May 31, 2000
No, we can't all get along
by stacy <firstname.lastname@example.org>
It is human nature to get violent when all else fails. "All else" very often refers to a rather feeble Plan A, which, when unsuccessful, gives way to Plan B, a right cross followed by a quick uppercut. Kicks to the groin are always acceptable, too, if somewhat harsh.
That's a pretty sad observation, but it seems to be true. We have no patience with other people, and when another person does something we don't like, the first instinct might be to try to talk it out, but we get tired of that after about 10 seconds, and then we want to fight. The thinking goes, "If I could just smack (punch, hit, slap, wallop, etc) that guy, I'd get through to him."
I began these reflections last week while I was on an airplane and observed a series of events that were both humorous and a little unsettling. A teenage boy was sitting in the row in front of me, and a middle-aged man sat directly in front of him. The man had leaned his seat back too far for the boy's liking, and so he tapped the man on the shoulder and asked him to move it up. The man ignored him. The boy then kicked the man's seat a few times and made some comments about rude people.
The man was not pleased.
He waited a few minutes until the boy wasn't paying attention to him, and then he turned around and smacked the kid on the head. It wasn't a hard smack, and I doubt it even hurt, but it was enough. The kid's grandmother was sitting across the aisle, and she leapt up and started yelling. Loudly. In very un-grandmotherly language. She would have torn into the man herself but he was sitting in the window seat and she would have taken out two innocent bystanders in the process. While all this was going on, the flight attendants noticed the commotion and came to the area to take charge of the situation. A few minutes later the boy's father, who had been sitting in the back of the plane, came up to see what was going on, and then he started threatening to sue the guy.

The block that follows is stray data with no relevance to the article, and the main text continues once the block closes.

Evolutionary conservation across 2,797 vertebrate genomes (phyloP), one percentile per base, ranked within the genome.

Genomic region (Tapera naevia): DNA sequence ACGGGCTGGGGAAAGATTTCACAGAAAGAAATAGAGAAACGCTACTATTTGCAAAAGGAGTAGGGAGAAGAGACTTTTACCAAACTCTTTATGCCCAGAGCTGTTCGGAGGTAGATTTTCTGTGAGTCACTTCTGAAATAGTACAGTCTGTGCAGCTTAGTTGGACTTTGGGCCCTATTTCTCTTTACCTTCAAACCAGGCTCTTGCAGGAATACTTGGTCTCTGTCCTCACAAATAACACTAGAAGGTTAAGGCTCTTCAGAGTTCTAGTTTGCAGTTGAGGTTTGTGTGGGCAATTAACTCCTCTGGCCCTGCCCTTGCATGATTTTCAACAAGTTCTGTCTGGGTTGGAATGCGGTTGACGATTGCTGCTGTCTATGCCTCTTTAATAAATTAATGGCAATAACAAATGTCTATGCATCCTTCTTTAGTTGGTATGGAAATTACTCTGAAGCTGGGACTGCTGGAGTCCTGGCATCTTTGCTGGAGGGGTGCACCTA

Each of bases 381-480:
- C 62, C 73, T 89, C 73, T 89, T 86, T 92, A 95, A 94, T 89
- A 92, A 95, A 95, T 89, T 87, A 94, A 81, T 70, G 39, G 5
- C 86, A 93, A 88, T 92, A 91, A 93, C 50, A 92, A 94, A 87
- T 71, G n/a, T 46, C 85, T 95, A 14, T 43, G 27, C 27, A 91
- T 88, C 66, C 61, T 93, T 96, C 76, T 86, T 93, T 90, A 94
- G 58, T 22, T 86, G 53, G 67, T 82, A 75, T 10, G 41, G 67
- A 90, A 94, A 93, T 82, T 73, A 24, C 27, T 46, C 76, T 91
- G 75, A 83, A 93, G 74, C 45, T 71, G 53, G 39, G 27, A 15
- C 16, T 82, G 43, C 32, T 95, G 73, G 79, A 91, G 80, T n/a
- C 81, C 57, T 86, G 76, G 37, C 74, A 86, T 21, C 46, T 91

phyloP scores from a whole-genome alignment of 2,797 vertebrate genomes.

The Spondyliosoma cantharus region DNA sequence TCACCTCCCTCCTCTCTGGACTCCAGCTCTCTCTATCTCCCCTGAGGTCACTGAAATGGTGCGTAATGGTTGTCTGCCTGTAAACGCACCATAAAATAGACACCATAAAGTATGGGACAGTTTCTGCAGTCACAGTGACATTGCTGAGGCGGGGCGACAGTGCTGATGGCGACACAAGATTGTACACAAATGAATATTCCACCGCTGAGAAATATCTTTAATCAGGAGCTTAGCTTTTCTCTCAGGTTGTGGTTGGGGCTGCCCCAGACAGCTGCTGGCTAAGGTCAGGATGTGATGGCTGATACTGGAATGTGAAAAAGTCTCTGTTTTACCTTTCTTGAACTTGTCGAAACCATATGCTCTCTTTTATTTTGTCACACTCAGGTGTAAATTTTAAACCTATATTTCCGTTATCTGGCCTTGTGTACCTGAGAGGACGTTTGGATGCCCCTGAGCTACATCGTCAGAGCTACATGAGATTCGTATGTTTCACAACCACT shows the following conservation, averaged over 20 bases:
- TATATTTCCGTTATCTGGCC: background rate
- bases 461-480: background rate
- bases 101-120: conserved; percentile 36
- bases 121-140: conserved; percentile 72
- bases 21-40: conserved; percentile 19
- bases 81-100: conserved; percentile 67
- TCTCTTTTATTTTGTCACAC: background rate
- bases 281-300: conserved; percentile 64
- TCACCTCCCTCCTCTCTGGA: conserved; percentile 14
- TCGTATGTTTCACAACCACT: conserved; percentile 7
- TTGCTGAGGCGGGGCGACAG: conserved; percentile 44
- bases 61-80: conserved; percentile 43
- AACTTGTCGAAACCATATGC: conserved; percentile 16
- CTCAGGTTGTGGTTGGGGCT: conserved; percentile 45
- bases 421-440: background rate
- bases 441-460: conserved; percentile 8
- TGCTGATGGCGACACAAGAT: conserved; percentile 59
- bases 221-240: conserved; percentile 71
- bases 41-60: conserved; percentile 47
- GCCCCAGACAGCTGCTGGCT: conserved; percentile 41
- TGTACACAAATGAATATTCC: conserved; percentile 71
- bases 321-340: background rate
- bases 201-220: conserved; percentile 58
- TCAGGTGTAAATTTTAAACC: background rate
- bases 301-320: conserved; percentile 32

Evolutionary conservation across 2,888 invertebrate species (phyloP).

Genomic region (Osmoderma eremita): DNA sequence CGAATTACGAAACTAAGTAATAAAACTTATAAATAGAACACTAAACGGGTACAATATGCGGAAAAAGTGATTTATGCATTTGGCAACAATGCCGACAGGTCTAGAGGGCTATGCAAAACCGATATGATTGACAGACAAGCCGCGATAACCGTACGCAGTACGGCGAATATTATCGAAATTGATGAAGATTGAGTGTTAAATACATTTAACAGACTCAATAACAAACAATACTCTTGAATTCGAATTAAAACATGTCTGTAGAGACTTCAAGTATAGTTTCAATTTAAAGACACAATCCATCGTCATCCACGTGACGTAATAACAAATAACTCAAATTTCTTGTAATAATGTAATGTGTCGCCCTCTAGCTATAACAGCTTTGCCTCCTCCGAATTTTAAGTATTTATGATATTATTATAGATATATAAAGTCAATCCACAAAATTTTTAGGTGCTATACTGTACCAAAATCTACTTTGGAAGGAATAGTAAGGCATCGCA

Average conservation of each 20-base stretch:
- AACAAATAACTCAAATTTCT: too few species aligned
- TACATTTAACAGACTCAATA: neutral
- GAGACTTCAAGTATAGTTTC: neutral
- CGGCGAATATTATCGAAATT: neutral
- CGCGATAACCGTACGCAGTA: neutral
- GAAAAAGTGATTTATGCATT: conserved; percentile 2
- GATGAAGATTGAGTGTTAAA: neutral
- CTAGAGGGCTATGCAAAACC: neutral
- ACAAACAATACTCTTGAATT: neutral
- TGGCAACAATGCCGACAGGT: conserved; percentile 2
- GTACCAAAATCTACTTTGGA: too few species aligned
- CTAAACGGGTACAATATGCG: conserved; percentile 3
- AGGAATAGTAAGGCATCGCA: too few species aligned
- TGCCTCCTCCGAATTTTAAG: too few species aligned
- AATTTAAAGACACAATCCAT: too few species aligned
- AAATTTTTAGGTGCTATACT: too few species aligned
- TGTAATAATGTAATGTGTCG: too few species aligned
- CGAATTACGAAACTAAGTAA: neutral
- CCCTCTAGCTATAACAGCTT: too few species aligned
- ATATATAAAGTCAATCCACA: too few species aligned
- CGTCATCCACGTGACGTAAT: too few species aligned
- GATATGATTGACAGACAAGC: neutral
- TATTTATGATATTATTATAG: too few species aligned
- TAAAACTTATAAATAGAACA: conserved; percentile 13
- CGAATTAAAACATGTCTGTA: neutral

Nothing else very interesting happened after that. The flight attendants told the man that he couldn't just go around hitting people, no matter whether they kicked first, and that the kid was under 18 made things very bad. They told the grandmother and the father to sit down and let them handle things, and they took the kid to sit in first class. The police escorted the man, the kid, and the kid's family off the plane as soon as we reached the airport, but nothing must have come of it because the man was back on after the stoppover and we took off again. I wouldn't be too surprised if he gets sued over all this.
The moral of the story seems to be, if you get hit on a plane, they'll let you go to first class. However, the more important thing to learn from this is, violence may be what will solve the problem (the kid didn't kick the guy anymore, did he?) but you'll just get yourself sued in the process.
I don't know what I want to PFFT! more. The kid started all of it with the kicking, but if the guy had listened and put his seat up in the first place, none of this would have happened. I want to PFFT! people who get violent over stupid things, and I want to PFFT! people who say "Can't we all just get along?" too cause it's pretty darn obvious that we can't.
P.S. The Cure was on that flight. I think the kid got to sit across the aisle from them, but I'd be surprised if he'd even heard of them. Serves him right. If it had been N'Sync or any other group he knows of, it would have been too cool for him.
Published: May 31, 2000